Fort Williams (Alabama)

Fort Williams was a supply depot built in early 1814 in preparation for the Battle of Horseshoe Bend. It was located in Alabama on the southeast shore where Cedar Creek met the Coosa River, near Talladega Springs.[1][2]

Fort Williams
Fort Williams (Alabama) is located in Alabama
Fort Williams (Alabama)
Location of Fort Williams in Alabama
LocationTalladega County, Alabama
Coordinates33°08′25″N 86°27′54″W / 33.14028°N 86.46500°W / 33.14028; -86.46500Coordinates: 33°08′25″N 86°27′54″W / 33.14028°N 86.46500°W / 33.14028; -86.46500

During the Creek War, General Andrew Jackson dispatched Colonel John Williams and the 39th Infantry Regiment from Fort Strother. The supplies were originally transported down the Coosa River from Fort Armstrong.[3] The regiment brought supplies to the area where Fort Williams would be built and were met there by Jackson. A fort was erected at this site on March 22, 1814 and named for Colonel Williams.[4] The majority of Jackson's forces were garrisoned at Fort Williams prior to the Battle of Horseshoe Bend, and blazed a 52-mile trail from the fort to the battle site.[5] After the battle, Jackson returned to Fort Williams on April 2, then marched the forts provisions to Hickory Ground.[6] The soldiers who were killed at Horseshoe Bend were buried in a cemetery at Fort Williams.[7]

Fort Williams was used as a holding area for Creeks during the Trail of Tears as part of the Indian Removal.[8] An unknown number of Creeks died here due to scarce provisions and were buried in unmarked graves in the adjacent cemetery.[2]

The Jackson Trace, a military road, once connected Fort Strother and Fort Williams.[9]

The original site was submerged under Lay Lake with the 1914 construction of the Lay Dam 14 miles downstream. The headstones from the military cemetery were relocated from their original site in 2006 due to the development of a neighborhood.[10]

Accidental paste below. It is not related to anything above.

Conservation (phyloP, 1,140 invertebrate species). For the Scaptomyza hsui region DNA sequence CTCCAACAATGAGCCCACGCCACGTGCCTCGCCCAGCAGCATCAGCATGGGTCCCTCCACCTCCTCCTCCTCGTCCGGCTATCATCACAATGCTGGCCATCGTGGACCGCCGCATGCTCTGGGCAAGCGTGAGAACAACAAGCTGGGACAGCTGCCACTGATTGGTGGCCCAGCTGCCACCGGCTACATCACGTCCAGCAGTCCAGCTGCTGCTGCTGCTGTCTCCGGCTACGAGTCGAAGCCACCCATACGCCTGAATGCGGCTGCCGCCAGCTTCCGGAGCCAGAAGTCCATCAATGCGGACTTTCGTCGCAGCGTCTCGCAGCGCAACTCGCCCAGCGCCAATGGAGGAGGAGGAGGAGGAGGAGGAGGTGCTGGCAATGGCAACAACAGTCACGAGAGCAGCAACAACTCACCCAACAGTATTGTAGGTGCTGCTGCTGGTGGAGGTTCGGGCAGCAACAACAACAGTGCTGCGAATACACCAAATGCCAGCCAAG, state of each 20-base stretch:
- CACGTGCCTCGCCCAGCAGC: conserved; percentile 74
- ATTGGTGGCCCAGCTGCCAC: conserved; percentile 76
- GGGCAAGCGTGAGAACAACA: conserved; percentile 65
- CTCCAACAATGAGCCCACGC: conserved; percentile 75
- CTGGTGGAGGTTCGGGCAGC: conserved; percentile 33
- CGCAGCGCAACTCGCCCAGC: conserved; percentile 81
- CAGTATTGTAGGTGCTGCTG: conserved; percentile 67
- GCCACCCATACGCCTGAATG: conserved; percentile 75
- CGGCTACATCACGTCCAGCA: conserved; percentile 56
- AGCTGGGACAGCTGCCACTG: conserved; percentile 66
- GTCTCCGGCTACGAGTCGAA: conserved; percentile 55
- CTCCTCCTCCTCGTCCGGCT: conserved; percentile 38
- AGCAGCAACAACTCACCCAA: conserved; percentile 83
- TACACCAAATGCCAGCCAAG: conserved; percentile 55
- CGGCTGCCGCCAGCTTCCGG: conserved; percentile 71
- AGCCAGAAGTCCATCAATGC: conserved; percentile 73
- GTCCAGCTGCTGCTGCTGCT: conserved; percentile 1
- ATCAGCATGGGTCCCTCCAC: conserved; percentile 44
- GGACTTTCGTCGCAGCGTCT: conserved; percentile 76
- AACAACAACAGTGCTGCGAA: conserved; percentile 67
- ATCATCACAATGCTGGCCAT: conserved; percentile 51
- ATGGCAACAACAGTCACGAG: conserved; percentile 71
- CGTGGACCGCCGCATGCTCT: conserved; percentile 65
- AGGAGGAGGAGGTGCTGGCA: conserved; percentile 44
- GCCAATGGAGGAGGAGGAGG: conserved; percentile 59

The 1st, 2nd, and 3rd Regiment of East Tennessee Militia and the 1st and 4th Regiment West Tennessee Militia were stationed at Fort Williams.[11]


  1. ^ Tom Kanon. "Regimental Histories of Tennessee Units During the War of 1812". Tennessee State Library and Archives. Retrieved 2008-01-04.
  2. ^ a b "Alabama Trails War 1812 index page". Retrieved 23 July 2020.
  3. ^ Braund, Kathryn E. Holland (2012). Tohopeka: Rethinking the Creek War & the War of 1812. Tuscaloosa, Alabama: University of Alabama Press. p. 132. ISBN 978-0-8173-5711-5.
  4. ^ Harris, W. Stuart (1977). Dead Towns of Alabama. Tuscaloosa, Alabama: University of Alabama Press. p. 56. ISBN 0-8173-1125-4.
  5. ^ Braund 2012, p. 147.
  6. ^ Albert James Pickett (1851). History of Alabama: And Incidentally of Georgia and Mississippi, from the Earliest Period. Walker and James. p. 346.
  7. ^ "Fort Williams to Horseshoe Bend". Digital Alabama. Retrieved 24 July 2020.
  8. ^ Kim Johnston (20 August 2013). Haunted Shelby County, Alabama. Arcadia Publishing Incorporated. p. 39. ISBN 978-1-61423-990-1.
  9. ^ Daughters of the American Revolution (1911). Daughters of the American Revolution Magazine. National Society of the Daughters of the American Revolution. p. 2.
  10. ^ Brannon, Michael (28 February 2017). "Historic Marker Series: Fort Williams". Sylacauga News. Retrieved 24 July 2020.
  11. ^ Kanon, Tom. "Regimental Histories of Tennessee Units During the War of 1812". Tennessee State Library and Archives. State of Tennessee. Retrieved 9 August 2020.